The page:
Jesus’ Sacrifice Wasn’t All That

There is a ubiquitous notion that Jesus sacrificed an awful lot for our sins. Putting Atonement to the side for the minute (after all, it’s a completely nonsensical ideal), let us consider the sacrifice that Jesus made. So what happened to Jesus at the end of his life? Well, we know that, unbeknownst to him in a certain way at the time, his life was sacrificed for the good of humanity. What happened afterwards is that he appeared to go somewhere for a few days before properly ascending to Heaven to sit on the right hand of God.

Of course, this makes little sense in light of the fact that he is or was God. Jesus gets to sit on his own right hand for eternity in heaven, the greatest place in human conception.

What we have here, essentially, is the death of a human being. But since we know that he maintained as an entity during this death for some three days, we know that he didn’t die in the sense of an annihilation. As far as I can tell, the only real sacrifice that was made was the pain of crucifixion. No, I’m not denying the crucifixion is a terrible thing. Of course it is. However, there is this notion that the sacrifice of Jesus was one of the greatest sacrifices of all time and human conception itself.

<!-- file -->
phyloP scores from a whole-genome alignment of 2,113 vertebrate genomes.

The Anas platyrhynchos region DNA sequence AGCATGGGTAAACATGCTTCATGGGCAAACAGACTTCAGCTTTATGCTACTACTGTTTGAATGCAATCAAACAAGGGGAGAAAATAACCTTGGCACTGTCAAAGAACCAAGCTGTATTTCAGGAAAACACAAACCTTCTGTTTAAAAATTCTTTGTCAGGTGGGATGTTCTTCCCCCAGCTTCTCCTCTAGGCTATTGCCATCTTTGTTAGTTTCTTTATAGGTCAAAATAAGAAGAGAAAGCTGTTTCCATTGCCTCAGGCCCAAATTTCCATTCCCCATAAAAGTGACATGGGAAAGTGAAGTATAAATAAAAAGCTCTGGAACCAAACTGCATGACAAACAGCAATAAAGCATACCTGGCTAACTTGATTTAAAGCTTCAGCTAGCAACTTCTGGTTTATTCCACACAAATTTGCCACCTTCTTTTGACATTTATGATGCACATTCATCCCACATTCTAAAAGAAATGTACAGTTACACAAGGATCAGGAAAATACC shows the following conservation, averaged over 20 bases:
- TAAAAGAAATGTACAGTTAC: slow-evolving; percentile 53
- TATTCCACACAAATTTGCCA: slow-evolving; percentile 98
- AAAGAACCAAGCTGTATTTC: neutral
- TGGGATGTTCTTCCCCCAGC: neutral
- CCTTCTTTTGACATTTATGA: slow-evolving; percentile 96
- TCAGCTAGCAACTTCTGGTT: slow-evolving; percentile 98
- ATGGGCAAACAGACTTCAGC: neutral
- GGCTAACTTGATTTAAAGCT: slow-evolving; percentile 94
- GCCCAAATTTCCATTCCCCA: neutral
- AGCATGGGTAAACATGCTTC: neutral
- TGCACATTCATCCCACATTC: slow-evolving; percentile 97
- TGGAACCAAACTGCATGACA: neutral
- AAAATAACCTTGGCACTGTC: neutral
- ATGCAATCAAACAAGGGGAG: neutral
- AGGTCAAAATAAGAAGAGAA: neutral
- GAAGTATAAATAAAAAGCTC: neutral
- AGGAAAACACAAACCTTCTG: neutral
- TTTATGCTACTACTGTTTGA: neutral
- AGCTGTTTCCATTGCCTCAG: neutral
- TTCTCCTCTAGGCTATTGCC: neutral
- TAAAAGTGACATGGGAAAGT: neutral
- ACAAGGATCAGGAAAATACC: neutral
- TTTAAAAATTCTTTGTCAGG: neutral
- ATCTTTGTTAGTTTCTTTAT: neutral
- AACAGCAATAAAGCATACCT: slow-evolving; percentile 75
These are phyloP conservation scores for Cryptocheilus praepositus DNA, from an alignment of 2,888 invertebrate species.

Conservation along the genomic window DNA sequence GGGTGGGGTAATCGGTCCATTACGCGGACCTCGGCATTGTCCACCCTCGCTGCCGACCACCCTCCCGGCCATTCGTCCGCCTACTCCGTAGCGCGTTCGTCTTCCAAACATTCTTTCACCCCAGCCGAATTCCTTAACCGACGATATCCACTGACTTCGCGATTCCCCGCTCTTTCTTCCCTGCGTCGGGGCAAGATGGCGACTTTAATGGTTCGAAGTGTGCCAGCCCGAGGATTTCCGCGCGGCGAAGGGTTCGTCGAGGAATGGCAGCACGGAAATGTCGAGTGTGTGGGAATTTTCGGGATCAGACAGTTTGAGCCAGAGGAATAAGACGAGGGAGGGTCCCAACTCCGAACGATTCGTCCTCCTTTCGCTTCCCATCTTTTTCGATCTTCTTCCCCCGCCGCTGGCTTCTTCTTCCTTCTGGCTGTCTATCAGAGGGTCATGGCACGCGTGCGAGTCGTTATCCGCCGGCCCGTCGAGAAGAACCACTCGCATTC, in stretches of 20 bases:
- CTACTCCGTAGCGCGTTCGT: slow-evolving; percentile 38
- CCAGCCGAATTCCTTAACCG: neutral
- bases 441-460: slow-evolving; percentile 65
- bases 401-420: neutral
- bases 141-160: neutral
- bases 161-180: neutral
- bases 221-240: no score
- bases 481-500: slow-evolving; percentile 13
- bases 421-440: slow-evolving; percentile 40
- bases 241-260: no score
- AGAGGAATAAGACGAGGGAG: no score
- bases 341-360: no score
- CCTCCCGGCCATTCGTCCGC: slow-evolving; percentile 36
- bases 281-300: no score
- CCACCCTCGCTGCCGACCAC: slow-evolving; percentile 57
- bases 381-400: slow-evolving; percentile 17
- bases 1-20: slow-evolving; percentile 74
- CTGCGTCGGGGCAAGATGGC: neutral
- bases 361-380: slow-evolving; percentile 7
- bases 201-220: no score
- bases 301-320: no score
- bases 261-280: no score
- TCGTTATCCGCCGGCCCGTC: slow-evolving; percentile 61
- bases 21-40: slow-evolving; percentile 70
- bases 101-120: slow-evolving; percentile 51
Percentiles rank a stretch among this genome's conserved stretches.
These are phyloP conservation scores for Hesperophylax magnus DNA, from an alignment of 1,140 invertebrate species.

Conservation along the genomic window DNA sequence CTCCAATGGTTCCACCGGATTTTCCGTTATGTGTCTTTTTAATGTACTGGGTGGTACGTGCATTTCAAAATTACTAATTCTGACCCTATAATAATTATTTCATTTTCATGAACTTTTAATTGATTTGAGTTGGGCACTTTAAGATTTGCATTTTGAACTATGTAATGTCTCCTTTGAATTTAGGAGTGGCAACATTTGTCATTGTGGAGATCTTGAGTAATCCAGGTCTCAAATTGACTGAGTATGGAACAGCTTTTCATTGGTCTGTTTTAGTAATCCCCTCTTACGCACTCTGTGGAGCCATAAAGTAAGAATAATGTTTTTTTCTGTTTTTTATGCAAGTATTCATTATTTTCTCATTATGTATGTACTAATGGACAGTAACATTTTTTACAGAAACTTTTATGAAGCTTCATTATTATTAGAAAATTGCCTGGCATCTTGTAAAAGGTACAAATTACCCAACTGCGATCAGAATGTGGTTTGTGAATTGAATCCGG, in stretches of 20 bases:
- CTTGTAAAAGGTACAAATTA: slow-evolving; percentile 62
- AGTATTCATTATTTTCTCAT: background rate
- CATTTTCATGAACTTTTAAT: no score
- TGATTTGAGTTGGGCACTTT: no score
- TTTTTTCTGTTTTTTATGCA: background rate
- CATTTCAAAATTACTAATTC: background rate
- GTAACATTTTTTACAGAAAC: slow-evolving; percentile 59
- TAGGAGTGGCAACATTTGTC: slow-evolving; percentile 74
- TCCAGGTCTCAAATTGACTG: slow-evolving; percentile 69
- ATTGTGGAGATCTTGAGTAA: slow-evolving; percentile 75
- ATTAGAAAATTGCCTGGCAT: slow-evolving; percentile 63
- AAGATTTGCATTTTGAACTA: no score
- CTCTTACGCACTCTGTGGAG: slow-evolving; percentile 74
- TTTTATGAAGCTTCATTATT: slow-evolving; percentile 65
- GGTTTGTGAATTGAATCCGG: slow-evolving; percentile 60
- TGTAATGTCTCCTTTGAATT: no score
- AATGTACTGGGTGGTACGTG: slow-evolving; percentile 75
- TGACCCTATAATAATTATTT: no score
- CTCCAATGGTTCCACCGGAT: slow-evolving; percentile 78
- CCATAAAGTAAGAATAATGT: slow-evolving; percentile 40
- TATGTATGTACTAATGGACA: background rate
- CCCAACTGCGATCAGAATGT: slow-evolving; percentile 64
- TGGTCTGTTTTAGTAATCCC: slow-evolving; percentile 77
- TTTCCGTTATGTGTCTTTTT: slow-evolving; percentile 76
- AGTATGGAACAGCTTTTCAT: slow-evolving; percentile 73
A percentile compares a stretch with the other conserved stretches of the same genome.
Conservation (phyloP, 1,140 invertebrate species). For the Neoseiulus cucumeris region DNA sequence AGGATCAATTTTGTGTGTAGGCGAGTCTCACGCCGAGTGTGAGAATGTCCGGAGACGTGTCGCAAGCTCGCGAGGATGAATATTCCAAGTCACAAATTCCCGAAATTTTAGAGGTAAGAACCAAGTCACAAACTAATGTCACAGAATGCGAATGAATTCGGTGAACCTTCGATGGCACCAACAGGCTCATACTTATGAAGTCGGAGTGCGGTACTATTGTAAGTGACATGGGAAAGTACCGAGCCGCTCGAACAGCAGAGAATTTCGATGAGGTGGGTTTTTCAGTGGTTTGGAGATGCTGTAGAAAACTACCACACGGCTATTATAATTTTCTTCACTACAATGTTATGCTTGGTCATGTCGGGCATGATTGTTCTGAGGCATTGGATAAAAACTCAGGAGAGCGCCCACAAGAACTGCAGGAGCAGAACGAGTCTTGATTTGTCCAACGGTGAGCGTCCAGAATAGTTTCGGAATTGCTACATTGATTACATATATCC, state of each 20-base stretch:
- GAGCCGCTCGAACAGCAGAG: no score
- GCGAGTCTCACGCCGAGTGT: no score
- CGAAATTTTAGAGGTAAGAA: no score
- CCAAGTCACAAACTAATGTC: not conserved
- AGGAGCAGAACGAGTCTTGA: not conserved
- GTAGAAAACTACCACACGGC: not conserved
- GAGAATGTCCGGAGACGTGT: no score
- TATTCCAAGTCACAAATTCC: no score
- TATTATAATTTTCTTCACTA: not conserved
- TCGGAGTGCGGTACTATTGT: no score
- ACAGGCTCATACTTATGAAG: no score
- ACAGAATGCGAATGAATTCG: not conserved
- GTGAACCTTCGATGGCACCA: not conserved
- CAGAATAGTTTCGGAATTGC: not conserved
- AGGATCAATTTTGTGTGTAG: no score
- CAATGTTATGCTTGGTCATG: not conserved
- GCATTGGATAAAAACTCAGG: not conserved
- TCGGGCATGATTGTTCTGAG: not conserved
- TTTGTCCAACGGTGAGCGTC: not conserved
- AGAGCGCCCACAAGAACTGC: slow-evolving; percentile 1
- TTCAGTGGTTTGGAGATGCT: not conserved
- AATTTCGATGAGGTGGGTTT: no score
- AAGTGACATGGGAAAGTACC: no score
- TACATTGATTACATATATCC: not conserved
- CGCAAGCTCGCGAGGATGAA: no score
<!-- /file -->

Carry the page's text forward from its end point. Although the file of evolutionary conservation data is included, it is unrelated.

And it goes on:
I’m not so sure.

Given the certitude of his continued existence in heaven, what would be in God and all, the actual sacrifice appears to be quite minimal. We have a human being (although we might admit that it is a god incarnate) dying. Human beings have died in sacrificial ways for as long as humans have been human.

On the face of it, Jesus’ sacrifice wasn’t particularly over and above the sacrifices we have witnessed within the confines of human society for millennia. But when we go a little deeper, it’s even less impressive. God, in one of her versions, must have known that Jesus would have maintained in heaven for eternity after his death. It really does become a case of dying and then living in heaven for eternity and knowing that you were going to do so.

And being god, the pain of death can hardly be seen as something that is truly terrible. After all, god is essentially an ethereal being. Those corporeal sensations must surely be nothing but a trifle to an omnipotent god. To an omniscient god, there would be time to prepare and knowledge about this coming sacrifice so that nothing would be a surprise and the pain would be well anticipated.

Indeed, when you really like this, Jesus’ sacrifice appears to be one of the least impressive sacrifices in human conception.

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